Sandy Macara, the association's chairman, said: "We have slipped backwards. The public- health legislation of the nineteenth century put Britain ahead of other countries by addressing the issues of contaminated water and food.
"Yet we still have all these problems today in an affluent society. These lessons were acted on by governments long before there was universal suffrage. But now we have become careless.
"We assume that these problems will not happen and if we get ill we can just pop along to our friendly GP, who will give us some antibiotics," he added.
Dr Macara was outlining the BMA's manifesto for the general election.
Although it suited both main political parties to keep health out of the news, health care was the number-one election issue for most of the public, he said.
"The politicians would love health issues to go to sleep, because they have not got a coherent strategy for tackling them."
The association wants to see both parties promote health rather than "tinker with the NHS".
It issued six challenges to all political parties, demanding new targets for helping the disadvantaged, reducing the hazards of tobacco, dealing with the problems of young people and developing environmental, housing and transport policies.
Any incoming government would have to tackle the question of poverty and inequalities in health, he said.
"What concerns us is that the gap between rich and poor is demonstrably growing," he added.
Mac Armstrong, the association's secretary, said: "It is 20 years ago this year that Sir Douglas Black set up his committee to look at inequalities of health. It demonstrated unequivocally that there was a link between poverty and ill-health, and that such a link was not just a piece of dogma. Since that time, the evidence has been gathering.
"The evidence that Professor Michael Marmott has been gathering at University College London shows that even in the Civil Service, the gap has widened between rich and poor. By not tackling the preventable causes of ill- health, we are wasting resources.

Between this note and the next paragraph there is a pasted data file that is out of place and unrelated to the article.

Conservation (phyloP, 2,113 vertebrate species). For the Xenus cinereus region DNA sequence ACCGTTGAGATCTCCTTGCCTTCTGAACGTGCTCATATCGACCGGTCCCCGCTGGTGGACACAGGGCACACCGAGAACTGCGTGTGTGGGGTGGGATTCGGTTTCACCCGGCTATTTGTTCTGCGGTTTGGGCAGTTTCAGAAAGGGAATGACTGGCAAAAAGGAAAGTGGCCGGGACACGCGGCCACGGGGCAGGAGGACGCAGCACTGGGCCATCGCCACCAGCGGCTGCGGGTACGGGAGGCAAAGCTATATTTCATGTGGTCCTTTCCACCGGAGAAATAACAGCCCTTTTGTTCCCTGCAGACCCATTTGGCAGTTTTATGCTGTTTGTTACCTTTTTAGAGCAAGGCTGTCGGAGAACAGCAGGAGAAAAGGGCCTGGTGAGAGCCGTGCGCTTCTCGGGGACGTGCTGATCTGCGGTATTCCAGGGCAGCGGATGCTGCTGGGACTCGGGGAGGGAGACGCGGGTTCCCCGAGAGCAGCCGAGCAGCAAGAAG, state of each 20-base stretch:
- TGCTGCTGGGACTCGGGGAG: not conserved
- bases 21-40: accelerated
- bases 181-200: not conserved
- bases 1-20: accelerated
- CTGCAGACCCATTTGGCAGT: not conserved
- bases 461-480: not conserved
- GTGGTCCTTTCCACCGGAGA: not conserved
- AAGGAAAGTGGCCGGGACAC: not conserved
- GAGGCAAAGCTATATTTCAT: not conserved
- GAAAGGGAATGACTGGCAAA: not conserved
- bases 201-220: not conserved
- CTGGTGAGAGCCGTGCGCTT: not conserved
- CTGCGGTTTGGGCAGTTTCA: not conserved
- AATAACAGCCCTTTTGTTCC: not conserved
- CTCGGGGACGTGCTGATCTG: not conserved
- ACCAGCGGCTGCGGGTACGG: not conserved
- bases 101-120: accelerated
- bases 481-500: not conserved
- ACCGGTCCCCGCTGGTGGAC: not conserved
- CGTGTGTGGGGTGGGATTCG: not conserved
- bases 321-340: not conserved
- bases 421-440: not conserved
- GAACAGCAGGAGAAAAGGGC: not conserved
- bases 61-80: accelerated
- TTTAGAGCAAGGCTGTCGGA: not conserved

"Look at the resources which went into tackling the E. coli outbreak in Scotland, which was entirely preventable. We forget, at our peril, that we are living in a hostile environment. This is a dynamic situation. There is no such thing as a conquered bug. You only have to look at the spread of MRSA [multi-resistant staphylococcus aureus] and drug-resistant strains of tuberculosis to realise that. Doctors are fire-fighting all over the place, and that is a waste of resources," Dr Armstrong added.
The King's Fund, Britain's leading independent think-tank, outlining its election strategy, yesterday, listed the four most important issues in health care as: inequalities in health and access to health care; the future of the NHS; the lack of a democratic voice in the health service, and community care.
Ken Judge, director of the King's Fund Policy Institute, said: "There is a fundamental difference between the Conservative and Labour parties in their approach to inequality. In 1980, the Government did the most in its power to suppress the Black Report on inequalities in health. Most of the Labour Party documents emphasise the importance of inequalities.
"The Government has belatedly acknowledged that social variations in health exist and taken some initiatives to tackle them. But we regret the fact that they have not taken a broad social and economic approach to health inequalities."
Robert Maxwell, secretary of the King's Fund, said any incoming government would need to consider the rationing of health care.
"It is not good enough to have people struggling at the local level as to what is within the NHS and what is not. The question of whether such services as in-vitro fertilisation are provided on the NHS or not, are national, not local issues."Reuse content